Quality of Life is the first truly excellent episode of the season (other than the Barclay one maybe). This is also the first time Trek doesn’t cheat when determining a possible new life form by allowing it to communicate, all we have to go on are the Exocomp’s actions and so the question of if they are alive or not is left open somewhat. Tying this episode into Measure of a Man was a good decision too because it gave Data great motivation to explore the Exocomps as well as refuse Riker’s orders. Rock solid episode.
I’m trying to wrap my brain around Swann. He’s got red hair and green eyes so his looks probably cause him to stand out a little. He’s idle, but he’s always holding back and I get the feeling everyone else senses there is more to him then he lets on and this adds to his charm. Madame Verdurin is interesting as ring leader, but for some reason I feel sort of sad for her. Cottard is funny, but would be a bore to know.
A Fistful of Datas is on the one hand another corny holodeck episode, but on the other it is a lot of fun and quite funny, especially seeing Data in a dress (and resurrecting his Night Court drawl). I also really loved seeing Picard playing the flute since it’s SUCH an important part of his character.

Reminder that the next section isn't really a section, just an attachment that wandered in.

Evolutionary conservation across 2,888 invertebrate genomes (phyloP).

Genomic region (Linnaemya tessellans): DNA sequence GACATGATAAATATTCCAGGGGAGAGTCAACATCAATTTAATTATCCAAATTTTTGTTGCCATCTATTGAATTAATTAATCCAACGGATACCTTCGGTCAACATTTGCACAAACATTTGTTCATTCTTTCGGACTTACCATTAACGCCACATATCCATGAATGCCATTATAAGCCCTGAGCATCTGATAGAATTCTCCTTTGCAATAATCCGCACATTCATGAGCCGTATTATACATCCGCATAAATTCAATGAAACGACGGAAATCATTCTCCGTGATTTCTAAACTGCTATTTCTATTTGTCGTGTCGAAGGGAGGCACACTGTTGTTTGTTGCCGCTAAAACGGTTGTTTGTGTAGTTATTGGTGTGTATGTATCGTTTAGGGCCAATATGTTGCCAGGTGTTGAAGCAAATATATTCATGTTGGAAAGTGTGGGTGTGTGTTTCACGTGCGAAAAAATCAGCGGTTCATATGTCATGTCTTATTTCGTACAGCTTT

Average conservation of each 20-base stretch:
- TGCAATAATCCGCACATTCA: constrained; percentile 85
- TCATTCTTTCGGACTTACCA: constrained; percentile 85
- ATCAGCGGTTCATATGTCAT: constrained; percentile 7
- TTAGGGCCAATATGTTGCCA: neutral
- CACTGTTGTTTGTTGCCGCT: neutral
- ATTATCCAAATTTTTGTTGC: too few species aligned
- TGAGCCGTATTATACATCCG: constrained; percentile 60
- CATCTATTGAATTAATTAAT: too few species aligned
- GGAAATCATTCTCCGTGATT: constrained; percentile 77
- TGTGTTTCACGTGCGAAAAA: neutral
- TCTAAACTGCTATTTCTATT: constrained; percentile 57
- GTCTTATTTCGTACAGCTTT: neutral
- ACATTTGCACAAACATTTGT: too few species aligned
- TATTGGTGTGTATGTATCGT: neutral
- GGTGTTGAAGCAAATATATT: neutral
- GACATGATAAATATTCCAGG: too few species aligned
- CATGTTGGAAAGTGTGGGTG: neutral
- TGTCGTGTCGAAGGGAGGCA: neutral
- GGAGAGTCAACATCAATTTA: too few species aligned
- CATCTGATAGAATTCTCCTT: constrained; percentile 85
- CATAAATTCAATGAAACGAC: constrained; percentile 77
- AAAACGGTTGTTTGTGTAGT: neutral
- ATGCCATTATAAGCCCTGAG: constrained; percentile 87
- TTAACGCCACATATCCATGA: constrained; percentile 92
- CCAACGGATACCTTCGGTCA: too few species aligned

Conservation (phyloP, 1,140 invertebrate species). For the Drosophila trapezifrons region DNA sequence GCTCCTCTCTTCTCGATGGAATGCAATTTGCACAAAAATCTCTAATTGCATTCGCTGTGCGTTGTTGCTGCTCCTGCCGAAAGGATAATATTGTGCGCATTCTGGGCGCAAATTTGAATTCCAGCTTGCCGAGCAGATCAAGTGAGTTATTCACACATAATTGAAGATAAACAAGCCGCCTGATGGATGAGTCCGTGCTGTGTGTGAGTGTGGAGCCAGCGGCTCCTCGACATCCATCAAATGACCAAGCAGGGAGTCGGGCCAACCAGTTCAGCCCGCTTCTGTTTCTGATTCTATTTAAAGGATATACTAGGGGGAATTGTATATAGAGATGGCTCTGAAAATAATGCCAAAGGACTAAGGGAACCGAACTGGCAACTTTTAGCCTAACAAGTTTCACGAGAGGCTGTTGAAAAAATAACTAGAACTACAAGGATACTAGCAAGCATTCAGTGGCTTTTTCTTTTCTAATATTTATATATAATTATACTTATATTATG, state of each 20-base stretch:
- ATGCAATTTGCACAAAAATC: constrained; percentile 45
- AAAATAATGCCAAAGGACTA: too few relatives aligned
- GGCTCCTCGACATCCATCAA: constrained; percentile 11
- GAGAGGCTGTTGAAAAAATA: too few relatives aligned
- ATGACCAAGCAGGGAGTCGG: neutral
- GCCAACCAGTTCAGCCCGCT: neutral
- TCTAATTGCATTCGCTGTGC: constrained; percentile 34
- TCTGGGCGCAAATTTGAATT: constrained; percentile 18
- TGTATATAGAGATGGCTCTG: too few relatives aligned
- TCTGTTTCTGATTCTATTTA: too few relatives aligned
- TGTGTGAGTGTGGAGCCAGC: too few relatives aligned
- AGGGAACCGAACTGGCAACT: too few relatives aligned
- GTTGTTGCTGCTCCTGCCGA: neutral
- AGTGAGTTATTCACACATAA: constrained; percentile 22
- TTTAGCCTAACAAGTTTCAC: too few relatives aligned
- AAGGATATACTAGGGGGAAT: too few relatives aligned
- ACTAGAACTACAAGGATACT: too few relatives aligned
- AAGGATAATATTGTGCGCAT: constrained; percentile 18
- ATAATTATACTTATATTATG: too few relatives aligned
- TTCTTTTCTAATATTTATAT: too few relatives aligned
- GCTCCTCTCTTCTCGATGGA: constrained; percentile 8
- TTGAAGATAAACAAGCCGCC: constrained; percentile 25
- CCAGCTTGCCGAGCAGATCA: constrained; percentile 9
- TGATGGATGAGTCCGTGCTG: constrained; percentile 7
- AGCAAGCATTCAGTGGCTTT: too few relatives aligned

When the episode began with Keiko, Picard, Guinan, and Ro turned into children I immediately assumed this would suck. However, this was actually a very fun episode and all 4 kids did a great job, especially young Guinan and Picard. 12 year old Picard stamping his feet and yelling “now” over and over again is exactly how you would expect adult Picard to assume a 12 year old would act. The side story with the Ferrengi was not bad either, but Ferengi stories never get good until DS9. I also loved Riker speaking in pure technobabble to solve a problem. I feel like this episode was a lot better than it should have been given how much of a poor start season 6 is off to, but I’m hoping this marks a turnaround. We’ll see.